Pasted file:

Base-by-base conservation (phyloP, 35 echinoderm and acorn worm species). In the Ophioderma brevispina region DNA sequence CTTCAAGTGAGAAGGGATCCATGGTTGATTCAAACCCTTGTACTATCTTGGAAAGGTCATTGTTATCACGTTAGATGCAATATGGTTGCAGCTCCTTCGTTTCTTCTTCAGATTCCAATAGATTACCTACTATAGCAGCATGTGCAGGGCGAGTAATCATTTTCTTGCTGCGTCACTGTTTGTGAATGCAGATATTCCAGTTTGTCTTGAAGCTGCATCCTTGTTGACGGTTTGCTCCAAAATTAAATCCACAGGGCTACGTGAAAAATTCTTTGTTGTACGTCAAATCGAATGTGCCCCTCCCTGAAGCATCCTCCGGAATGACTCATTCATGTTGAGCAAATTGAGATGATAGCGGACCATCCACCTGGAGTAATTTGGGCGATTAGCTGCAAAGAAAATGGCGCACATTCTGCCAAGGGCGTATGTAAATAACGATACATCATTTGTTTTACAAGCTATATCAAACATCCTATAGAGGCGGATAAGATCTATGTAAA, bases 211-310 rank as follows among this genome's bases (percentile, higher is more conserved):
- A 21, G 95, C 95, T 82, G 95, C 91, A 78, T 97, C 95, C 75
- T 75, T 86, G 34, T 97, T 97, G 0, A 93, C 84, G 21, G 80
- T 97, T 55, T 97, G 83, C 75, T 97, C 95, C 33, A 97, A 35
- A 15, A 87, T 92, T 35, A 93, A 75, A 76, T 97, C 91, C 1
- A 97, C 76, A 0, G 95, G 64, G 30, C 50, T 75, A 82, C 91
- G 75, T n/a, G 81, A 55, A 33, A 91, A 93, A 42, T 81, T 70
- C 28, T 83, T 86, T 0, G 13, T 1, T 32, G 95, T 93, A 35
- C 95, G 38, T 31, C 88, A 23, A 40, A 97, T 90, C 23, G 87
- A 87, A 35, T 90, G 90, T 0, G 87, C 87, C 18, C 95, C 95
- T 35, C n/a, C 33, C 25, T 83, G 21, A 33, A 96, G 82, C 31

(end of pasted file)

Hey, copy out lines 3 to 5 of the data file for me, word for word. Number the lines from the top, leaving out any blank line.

- T 75, T 86, G 34, T 97, T 97, G 0, A 93, C 84, G 21, G 80
- T 97, T 55, T 97, G 83, C 75, T 97, C 95, C 33, A 97, A 35
- A 15, A 87, T 92, T 35, A 93, A 75, A 76, T 97, C 91, C 1